Fast Track provides startups, like California-based online payments processor Checkbook, a way to access Visa's growing network with experts who can provide guidance in helping them operate efficiently.
“To think that this was just an idea until six months back, and we are now ready to go to market with a transformative product,” said PJ Gupta, founder and CEO of Checkbook, in the release.
Virtual Cards were created by Checkbook to reduce the fear of losing a wallet or being a target of credit fraud, according to the release. The card features a one-time use 16-digit number with a pre-determined spending limit that is emailed to the recipient. The recipient can store the information and use it when needed.
Another benefit is senders can earn cash back in addition to their savings if they go digital, the company said in the release.
“It is exciting that with new technology you can not only pay anyone in real time, but they can also simply store the funds on their phones,” Luke Nield, IT director of Schomp Automotive Group, one of the early adopters of Checkbook’s Virtual Card, said in the release.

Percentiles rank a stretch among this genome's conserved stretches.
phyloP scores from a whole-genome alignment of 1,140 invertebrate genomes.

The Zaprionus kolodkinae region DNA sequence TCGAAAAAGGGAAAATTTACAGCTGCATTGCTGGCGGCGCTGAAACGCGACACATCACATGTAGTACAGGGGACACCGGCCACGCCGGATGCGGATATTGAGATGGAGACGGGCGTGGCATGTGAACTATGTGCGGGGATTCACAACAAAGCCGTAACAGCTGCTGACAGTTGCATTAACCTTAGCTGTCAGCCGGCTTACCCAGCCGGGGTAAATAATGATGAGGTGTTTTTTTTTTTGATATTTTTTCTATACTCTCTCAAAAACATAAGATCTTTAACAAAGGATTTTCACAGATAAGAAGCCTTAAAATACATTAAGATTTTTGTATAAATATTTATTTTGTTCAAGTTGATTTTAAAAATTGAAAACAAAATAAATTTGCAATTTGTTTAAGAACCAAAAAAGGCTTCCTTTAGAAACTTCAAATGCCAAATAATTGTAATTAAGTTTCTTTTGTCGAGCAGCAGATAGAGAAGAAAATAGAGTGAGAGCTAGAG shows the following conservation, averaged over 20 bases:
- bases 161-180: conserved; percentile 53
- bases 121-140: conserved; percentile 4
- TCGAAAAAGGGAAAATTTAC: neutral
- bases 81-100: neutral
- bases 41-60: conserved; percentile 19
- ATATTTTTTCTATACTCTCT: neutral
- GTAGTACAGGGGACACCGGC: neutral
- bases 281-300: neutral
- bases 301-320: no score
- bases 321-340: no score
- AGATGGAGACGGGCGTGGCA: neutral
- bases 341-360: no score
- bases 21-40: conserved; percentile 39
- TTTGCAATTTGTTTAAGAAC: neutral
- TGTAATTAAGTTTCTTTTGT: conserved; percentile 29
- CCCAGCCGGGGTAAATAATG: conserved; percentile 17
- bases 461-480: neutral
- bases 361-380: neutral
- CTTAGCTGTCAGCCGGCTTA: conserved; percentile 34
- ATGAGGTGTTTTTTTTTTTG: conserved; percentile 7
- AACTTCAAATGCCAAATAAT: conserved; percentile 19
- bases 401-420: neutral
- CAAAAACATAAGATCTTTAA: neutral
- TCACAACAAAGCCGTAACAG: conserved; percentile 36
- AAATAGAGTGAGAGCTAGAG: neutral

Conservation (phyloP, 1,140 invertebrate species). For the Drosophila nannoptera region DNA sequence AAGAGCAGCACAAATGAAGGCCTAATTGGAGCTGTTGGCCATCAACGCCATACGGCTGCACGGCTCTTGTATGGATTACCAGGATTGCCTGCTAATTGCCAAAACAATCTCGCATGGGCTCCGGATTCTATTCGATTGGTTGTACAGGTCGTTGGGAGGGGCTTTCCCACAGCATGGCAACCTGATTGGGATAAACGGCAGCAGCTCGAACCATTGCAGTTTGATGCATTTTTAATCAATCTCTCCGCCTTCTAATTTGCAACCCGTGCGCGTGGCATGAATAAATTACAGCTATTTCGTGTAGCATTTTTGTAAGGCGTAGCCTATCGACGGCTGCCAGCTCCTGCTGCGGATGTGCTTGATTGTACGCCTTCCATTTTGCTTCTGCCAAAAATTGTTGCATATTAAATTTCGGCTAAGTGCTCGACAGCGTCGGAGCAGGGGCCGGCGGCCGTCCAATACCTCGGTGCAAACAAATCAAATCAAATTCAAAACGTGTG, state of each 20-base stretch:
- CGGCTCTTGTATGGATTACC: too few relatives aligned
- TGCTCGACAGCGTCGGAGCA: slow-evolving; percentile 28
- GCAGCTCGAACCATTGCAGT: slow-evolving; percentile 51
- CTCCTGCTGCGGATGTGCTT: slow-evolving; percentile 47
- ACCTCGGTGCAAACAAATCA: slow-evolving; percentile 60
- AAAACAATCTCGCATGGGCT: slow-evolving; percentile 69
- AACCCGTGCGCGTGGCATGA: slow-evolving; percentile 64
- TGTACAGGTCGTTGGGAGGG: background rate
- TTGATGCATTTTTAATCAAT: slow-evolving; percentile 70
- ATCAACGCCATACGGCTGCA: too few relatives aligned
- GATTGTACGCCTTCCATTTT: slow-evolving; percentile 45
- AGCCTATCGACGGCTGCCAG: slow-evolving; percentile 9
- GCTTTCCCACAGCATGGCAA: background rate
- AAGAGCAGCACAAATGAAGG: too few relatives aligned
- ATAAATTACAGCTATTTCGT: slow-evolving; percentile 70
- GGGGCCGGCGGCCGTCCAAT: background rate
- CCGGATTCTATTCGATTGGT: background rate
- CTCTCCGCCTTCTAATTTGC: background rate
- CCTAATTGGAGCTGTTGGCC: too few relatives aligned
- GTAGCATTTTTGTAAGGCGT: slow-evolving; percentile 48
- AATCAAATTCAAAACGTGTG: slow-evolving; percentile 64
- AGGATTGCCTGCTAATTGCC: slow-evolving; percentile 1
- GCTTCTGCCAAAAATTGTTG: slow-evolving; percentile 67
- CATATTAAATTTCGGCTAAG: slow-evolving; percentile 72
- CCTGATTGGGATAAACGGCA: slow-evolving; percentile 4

In May, PYMNTS reported the essence of Visa’s Fast Track is to make it easier for FinTechs to launch with Visa credentials and provide access to a variety of payments players. The program launched in 2018 had grown 280 percent at the time, including more than 140 FinTechs around the world.
“There has been and will be the priority to move money quickly, something that we think is absolutely critical to rebuilding the global economy,” Terry Angelos, Visa’s senior vice president and global head of FinTech, told PYMNTS at the time.